The Difference Between Constitutional Interpretation and Construction

One of the crucial hallmarks of the so-called New Originalism is the recognition that there is a difference between two types of activities:  the activity of interpretation and the activity of construction.  Interpretation is the activity of ascertaining the semantic meaning of a text, including both its express and implied meanings, and taking into account the context of its utterance.  In short it is the effort to discern as accurately as possible the information conveyed by a text.  Construction is the activity of putting that meaning into action, or applying that meaning to particular cases and controversies when the information provided by the text is insufficient on its own and requires some sort of supplementation.  Original public meaning originalism is the empirical enterprise of identifying the public meaning of the text at the time of its enactment, and it accepts the normative principle that this meaning is “binding” — just how binding is a matter of some dispute among originalists — unless properly changed.

Although the labels “interpretation” and “construction” are not necessary, unless one gets the underlying distinction between these two types of activities, one simply does not understand what the New Originalism is about.  For those who are interested in originalism, I have posted to SSRN, Interpretation and Construction, an 8-page essay that I gave as a speech at the Federalist Society National Student Symposium in Philadelphia.  This short summary of the distinction does it somewhat better justice than the single paragraph above.  You can download it here.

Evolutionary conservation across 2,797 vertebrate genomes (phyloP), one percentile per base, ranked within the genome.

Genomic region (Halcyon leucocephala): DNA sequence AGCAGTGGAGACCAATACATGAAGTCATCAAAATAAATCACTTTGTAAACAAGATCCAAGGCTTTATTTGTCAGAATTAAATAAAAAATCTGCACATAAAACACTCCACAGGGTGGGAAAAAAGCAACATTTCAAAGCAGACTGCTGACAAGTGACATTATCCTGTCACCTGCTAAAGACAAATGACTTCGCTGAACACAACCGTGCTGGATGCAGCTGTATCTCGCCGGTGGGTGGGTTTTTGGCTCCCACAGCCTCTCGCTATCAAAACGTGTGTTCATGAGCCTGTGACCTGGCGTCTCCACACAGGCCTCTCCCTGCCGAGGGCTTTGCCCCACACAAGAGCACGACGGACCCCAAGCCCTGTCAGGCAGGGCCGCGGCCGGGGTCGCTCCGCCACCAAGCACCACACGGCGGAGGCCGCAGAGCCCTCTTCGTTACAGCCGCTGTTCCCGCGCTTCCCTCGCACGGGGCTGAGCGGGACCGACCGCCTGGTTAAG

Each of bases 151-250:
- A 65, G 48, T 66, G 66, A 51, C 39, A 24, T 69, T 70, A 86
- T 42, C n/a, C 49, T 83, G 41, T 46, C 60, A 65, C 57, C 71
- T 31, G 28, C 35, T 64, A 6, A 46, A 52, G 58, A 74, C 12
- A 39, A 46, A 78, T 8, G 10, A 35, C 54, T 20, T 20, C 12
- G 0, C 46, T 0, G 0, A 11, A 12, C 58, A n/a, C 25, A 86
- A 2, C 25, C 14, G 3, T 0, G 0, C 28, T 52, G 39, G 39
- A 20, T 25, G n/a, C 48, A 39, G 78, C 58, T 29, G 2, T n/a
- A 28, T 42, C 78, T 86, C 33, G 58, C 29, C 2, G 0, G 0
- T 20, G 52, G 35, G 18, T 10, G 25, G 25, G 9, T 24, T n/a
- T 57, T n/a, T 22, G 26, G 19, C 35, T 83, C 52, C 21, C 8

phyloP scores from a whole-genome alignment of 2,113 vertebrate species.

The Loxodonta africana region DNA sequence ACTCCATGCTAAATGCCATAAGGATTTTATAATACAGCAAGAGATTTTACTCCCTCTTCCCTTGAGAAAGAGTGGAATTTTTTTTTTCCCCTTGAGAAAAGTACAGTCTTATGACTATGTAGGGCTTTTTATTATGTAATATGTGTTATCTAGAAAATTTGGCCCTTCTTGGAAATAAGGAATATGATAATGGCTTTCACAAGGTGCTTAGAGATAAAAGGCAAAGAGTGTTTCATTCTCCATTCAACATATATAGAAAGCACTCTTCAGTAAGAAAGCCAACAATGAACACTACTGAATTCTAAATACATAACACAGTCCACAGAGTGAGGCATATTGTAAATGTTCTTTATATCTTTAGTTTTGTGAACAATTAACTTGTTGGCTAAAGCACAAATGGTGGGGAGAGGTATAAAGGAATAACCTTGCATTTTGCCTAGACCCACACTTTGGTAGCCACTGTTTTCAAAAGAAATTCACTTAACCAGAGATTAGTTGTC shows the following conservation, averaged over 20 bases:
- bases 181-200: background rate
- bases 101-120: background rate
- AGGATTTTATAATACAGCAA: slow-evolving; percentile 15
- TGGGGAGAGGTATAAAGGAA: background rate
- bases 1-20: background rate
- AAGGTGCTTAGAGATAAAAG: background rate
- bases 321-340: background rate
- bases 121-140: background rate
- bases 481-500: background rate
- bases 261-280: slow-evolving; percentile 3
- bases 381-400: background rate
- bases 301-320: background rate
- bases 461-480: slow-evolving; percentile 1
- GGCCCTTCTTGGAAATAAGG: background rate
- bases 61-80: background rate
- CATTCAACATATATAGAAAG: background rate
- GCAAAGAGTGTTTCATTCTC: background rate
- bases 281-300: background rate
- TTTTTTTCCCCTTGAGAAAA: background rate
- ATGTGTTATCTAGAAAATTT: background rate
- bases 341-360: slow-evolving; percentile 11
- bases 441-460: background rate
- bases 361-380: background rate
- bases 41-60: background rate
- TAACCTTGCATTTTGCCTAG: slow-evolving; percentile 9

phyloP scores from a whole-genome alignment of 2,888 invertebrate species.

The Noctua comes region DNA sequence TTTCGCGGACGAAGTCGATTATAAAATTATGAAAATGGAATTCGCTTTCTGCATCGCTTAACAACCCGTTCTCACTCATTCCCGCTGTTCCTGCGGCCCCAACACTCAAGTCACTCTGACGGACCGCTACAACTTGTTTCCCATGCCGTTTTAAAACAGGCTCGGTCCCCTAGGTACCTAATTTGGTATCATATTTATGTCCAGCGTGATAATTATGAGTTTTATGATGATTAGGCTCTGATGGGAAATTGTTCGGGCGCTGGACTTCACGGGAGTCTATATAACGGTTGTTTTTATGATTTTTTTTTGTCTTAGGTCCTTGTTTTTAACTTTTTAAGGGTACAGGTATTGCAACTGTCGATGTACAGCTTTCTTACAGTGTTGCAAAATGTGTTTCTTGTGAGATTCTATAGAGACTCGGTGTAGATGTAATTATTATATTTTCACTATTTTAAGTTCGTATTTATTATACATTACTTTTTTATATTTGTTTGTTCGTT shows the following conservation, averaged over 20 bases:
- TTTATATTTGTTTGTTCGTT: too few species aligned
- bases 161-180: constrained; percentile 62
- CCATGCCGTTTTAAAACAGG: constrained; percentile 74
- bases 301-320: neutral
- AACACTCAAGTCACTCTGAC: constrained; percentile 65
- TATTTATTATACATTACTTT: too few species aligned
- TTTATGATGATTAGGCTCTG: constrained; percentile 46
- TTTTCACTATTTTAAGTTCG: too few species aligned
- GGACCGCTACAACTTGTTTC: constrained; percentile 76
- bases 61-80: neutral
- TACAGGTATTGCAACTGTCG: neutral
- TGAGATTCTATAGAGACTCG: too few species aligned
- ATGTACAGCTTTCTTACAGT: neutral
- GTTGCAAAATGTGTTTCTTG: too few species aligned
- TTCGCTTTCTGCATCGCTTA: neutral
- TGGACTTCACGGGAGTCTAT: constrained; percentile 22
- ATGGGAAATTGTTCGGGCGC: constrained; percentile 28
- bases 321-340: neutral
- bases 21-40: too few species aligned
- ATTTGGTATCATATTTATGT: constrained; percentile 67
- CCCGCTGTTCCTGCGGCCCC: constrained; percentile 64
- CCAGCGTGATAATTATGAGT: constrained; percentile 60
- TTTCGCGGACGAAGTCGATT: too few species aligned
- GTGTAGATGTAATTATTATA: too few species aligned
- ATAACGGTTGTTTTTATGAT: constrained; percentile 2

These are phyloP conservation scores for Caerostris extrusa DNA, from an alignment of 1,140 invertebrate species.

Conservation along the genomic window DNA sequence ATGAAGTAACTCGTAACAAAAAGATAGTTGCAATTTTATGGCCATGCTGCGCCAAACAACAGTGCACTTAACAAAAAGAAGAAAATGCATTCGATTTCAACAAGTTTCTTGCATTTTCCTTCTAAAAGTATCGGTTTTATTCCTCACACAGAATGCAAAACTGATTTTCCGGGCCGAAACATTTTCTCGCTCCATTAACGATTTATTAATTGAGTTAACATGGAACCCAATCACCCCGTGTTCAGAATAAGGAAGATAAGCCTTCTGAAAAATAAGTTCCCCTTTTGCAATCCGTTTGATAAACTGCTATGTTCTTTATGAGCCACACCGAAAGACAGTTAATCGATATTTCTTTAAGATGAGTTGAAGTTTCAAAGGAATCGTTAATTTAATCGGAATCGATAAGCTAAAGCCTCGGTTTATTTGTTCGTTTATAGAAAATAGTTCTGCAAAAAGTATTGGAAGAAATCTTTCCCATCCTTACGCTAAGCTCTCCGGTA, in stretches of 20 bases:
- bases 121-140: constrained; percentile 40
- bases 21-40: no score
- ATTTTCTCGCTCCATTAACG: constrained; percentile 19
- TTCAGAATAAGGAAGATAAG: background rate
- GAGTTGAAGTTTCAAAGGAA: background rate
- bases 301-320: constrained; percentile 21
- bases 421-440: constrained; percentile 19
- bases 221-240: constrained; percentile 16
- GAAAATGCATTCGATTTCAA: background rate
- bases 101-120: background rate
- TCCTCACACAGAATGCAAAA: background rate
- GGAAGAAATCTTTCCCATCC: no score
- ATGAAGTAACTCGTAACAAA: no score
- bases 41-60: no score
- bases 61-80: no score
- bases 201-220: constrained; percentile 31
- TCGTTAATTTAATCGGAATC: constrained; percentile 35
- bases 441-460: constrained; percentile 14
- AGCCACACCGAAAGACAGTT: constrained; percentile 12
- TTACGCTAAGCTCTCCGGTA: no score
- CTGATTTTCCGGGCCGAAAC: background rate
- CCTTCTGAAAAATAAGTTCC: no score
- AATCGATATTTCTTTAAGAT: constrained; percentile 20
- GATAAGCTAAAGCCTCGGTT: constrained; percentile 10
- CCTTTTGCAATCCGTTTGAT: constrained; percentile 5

Here is the  Abstract:

In recent years, it has become apparent that there is a difference between (a) discovering the semantic meaning of the words in the text of the Constitution, and (b) putting that meaning into effect by applying it in particular cases and controversies. To capture this difference, following the lead of political science professor Keith Whittington, legal scholars are increasingly distinguishing between the activities of “interpretation” and “construction.” Although the Supreme Court unavoidably engages in both activities, it is useful to keep these categories separate. For one thing, if originalism is a theory of interpretation, then it may be of limited utility in formulating a theory of construction, other than in requiring that original meaning not be disregarded or undermined.

This essay elaborates and defends the importance of distinguishing interpretation from construction for the benefit of those who may not be entirely familiar with the distinction between these two activities. Although the author begins by offering definitions of interpretation and construction, the labels are not important. Both activities could be called “interpretation”— for example, something like “semantic interpretation” and “applicative interpretation.” Still, the terms “interpretation” and “construction” are of ancient vintage and, although not always precisely defined in this way, were traditionally used to distinguish between these two different activities in which courts and other constitutional actors routinely engage when dealing with authoritative writings, be they contracts, statutes, or the Constitution.

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